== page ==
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of $10,000,000, is the record of Durum or try by the Agricultural Department. The "Macaroni" wheat. This variety, also, value of the California crop alone of the is of special value in sections of the coun- Washington orange for the past year, try where rainfall is slight; and more was $8,000,000. than 500,000 acres of land which would Instances of this kind could be duplibe too dry for growing other kinds of cated without number, nearly every case wheat, are now under cultivation with showing a most remarkable increase in Durum.
actual commercial value of the product Increasing the value of land is another resulting from the importation by the Deof the good effects of this importation partment. Some $4,500,000 has been policy of the Government. Texas and spent in this kind of work since it was Louisiana owe much of the phenomenal begun; and the estimated annual value growth of their rice industries to the to-day of only a few of the varieties far Government's importation of Japanese exceeds the 100-million-dollar mark. Kiushu rice at a cost of $18,000. In five Wherever land has been found unyears after the transplanting of this va- suited to the everyday crops, it has been riety (1899-1904), the output of rice in the business of the Department to ascerthis country increased from 180 million tain what will grow there and will at the pounds to 550 million pounds. Even if same time be profitable for the farmer. only one-half of this increase has been Moreover, the practical value of the work due to the importation of Kiushu rice, the done is freely put within the reach of average annual value of the experiment is every individual farmer in the United about $3,000,000.
States; for he may write to the AgricultIn Wisconsin alone, the annual value ural Department at Washington, and of the crop of "Swedish Select” oats is will receive suggestions from the trained estimated at a million dollars, whereas experts there as to what is the best and the initial cost of introduction was $5,000. most profitable product to raise on his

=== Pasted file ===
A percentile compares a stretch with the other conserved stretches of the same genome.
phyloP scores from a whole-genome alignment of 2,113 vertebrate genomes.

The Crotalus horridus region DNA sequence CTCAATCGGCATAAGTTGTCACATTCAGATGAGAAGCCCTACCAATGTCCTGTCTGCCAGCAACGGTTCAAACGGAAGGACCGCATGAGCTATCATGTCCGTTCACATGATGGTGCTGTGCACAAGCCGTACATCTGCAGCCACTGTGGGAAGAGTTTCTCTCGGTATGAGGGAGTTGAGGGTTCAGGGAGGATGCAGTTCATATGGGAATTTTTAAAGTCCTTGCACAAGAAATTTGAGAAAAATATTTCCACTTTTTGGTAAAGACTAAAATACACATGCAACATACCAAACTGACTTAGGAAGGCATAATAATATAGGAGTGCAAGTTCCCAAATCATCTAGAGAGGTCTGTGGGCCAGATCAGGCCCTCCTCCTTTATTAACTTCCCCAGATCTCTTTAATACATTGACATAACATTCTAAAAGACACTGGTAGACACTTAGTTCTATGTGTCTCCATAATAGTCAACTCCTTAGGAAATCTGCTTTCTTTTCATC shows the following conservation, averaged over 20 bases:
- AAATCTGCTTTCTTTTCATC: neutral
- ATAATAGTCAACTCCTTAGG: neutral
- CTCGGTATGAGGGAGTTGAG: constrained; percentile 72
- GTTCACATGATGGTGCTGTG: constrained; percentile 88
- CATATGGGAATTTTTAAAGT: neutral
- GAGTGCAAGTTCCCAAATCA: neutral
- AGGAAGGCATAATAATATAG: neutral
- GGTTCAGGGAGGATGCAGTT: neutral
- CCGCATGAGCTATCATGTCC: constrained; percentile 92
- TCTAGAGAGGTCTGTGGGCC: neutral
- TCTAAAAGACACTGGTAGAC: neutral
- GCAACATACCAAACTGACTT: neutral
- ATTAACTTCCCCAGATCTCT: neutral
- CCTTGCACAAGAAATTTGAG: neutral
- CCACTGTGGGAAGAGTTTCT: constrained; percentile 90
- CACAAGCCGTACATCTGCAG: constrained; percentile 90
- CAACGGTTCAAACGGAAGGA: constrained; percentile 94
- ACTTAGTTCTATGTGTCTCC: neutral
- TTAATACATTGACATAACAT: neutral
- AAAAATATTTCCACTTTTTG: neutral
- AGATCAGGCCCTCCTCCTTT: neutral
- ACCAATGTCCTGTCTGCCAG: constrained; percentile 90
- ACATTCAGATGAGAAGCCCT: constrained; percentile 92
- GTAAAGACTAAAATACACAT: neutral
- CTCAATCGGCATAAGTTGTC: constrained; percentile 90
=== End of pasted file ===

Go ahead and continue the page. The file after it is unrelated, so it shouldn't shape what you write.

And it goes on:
Fultz wheat and the Washington navel particular piece of land. Here's to the orange were also introduced to this coun- farmer and his friends at Washington!
Luck is a fool; pluck, a hero.
Q You can do little without enthusiasm.
Q Wandering minds make small wages.
Q A man can be serious without being sour.
The best way to get even with your enemy is to surpass him.
| He only is weakened by trial who runs away from it.
( No man can blaze his way through the world with his grandfather's hatchet.
C Your concern should be, not so much what you get, as what you do for what you get.
The man who gets on is the one who keeps one eye on his work, and one open for the main chance.
( After the shades of evening fall, keep out of the way of drafts, but during business hours get in all you can.
New Use for Cotton
By Frank N. Bauskett
R. HARVIE JORDAN, R President of the Southern p Cotton Association, de
clares that the manufacture of paper from fiber of
the cotton stalk is one of the latest and most interesting inventions of the new century. For many years expert inventors have been busily engaged experimenting with the cotton stalk, and recent developments give assurance that their labors are to be rewarded with signal success.
"It has been unquestionably demonstrated," declared Mr. Jordan, " that all grades of paper, from the best form of linen grade to the lowest, can be manufactured from cotton stalks.
In addition to this, a variety of by-products, such as alcohol, nitrogen, material for guncotton and smokeless powder, can also be secured in paying quantities. The time is not far distant when paper plants equipped with all modern machinery and devices for making paper and for the utilization of the other byproducts referred to, will be built and placed in operation throughout the cotton-growing States of the South. The establishment of these mills for the manufacture of paper from cotton stalks will at once develop a new industry of quite enormous proportions, and institute the utilization of a waste product which at the present time has comparatively little or no value. It will prove the entering wedge of checking the present increasing cost of paper, which is becoming such a burden upon the newspaper industry of the country.”
It is estimated that on an area of land